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         (Photo: Dr. Minjun J Choi and his article in Nature Communications) Dr. Minjun J Choi of the KSTAR Research Center of KFE has successfully proven the direct effects of plasma turbulence on magnetic islands. The findings, from a collaborative investigation involving researchers from Korea and the United States, were published in Nature Communications in January. “This research is the reverse of a previous study that revealed the effect of magnetic islands on the distribution and development of background turbulence. This time, we analyzed how background turbulence affects the evolution of magnetic islands. Based on this work, we expect to be able to weaken or redistribute the turbulence near magnetic islands, to prevent or alleviate plasma disruption," explained Dr. Choi, who was first author of the paper. A magnetic island is an island-like magnetic structure that is created in a plasma by a magnetic field reconnection, due to plasma instabilities. It can degrade tokamak performance by interfering with its magnetic confinement or can even cause plasma disruption. Understanding its effect and behavior has been one of the most difficult conundrums to solve in fusion research, and doing so is essential to realizing fusion energy. Several projects were being carried out on multiple fusion devices to address the problem. Dr. Choi focused his efforts on the interactions between magnetic islands and background plasma turbulence. The collaborative research team successfully proved by experiments on KSTAR that turbulence directly influenced magnetic islands to evolve by turbulence spreading or magnetic reconnection acceleration. Contributing researchers include Dr. Laszlo Bardoczi (General Atomics, US), Dr. George McKee (General Atomics, US), Professor T. S. Hahm (SNU, Korea), Professor Hyeon K. Park (UNIST, Korea), Professor Eisung Yoon (UNIST, Korea), and Professor Gunsu S. Yun (POSTECH, Korea). Multiple physics models have emerged to explain how plasma turbulence affects the evolution of magnetic islands, though few have been supported by actual experiments. Recent studies have suspected that turbulence spreading was suppressing the magnetic islands, but verifying it experimentally was difficult. The advanced diagnostics of KSTAR allowed the team to observe the turbulence as it spread from the outside of the magnetic islands to the inside. They were also able to witness turbulence enhancement at the reconnection site in the event of a fast collapse of a magnetic island. The findings provide a solid explanation of the main plasma phenomena necessary to realize fusion power. The researchers expect to contribute to future fusion reactor operations by advising how to suppress the magnetic islands causing plasma disruption. Related publication: Effects of plasma turbulence on the nonlinear evolution of magnetic island in tokamak For more KFE NEWS: KFE NEWS vol. 28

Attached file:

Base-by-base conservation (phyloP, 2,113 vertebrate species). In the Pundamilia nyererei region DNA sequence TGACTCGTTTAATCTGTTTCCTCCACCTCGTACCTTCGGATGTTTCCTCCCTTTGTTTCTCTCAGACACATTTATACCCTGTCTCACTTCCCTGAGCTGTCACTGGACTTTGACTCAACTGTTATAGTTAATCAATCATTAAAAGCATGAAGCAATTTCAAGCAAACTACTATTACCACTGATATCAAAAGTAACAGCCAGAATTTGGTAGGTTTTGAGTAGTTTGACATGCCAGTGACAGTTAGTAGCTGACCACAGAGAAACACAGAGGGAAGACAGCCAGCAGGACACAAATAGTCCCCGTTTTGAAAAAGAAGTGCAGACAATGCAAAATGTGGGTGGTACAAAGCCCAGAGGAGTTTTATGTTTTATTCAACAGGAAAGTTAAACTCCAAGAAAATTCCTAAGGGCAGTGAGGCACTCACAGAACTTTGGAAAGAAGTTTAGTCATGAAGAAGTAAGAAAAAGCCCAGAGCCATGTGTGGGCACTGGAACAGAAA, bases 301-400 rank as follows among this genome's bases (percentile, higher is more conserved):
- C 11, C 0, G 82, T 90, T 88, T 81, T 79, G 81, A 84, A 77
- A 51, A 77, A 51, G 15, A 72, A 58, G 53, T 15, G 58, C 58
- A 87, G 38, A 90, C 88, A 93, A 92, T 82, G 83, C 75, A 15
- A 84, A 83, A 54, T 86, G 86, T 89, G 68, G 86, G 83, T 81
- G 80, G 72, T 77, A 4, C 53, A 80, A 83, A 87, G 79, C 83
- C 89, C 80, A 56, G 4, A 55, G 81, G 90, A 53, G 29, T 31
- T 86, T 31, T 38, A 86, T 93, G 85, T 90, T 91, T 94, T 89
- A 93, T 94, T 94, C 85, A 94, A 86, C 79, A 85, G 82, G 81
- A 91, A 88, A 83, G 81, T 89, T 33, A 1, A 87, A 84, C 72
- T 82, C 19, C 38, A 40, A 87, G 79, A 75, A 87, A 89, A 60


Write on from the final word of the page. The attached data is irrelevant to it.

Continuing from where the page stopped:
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The ITER Organization will host a 2-day Remote ITER Business Meeting presenting thecoming business opportunities, and the latest highlights of the Project on Wednesday 7 andThursday 8 April 2021.  In this virtual meeting, the ITER Organization presents the coming business opportunities. With six thematic sessions, experts from different areas give specific information about contracts and procurement needs in the next coming years. 1. Name of event: Remote ITER Business Meeting 2. Object: provide specific information about contracts and procurement needs in the next coming years 3. Date of event: 7-8 April 2021 4. Program  - Update of the ITER Project Status by Director General  - Procurement and Contract News  - Thematic sessions by ITER technical experts giving overview on coming business opportunities  - One-to-One meetings between interested companies and ITER experts  - Possibility to arrange Business-to-Business with other companies 5. Registration Period: 20 January - 6 April 2021 6. Linka: https://www.iter.org/ribm2021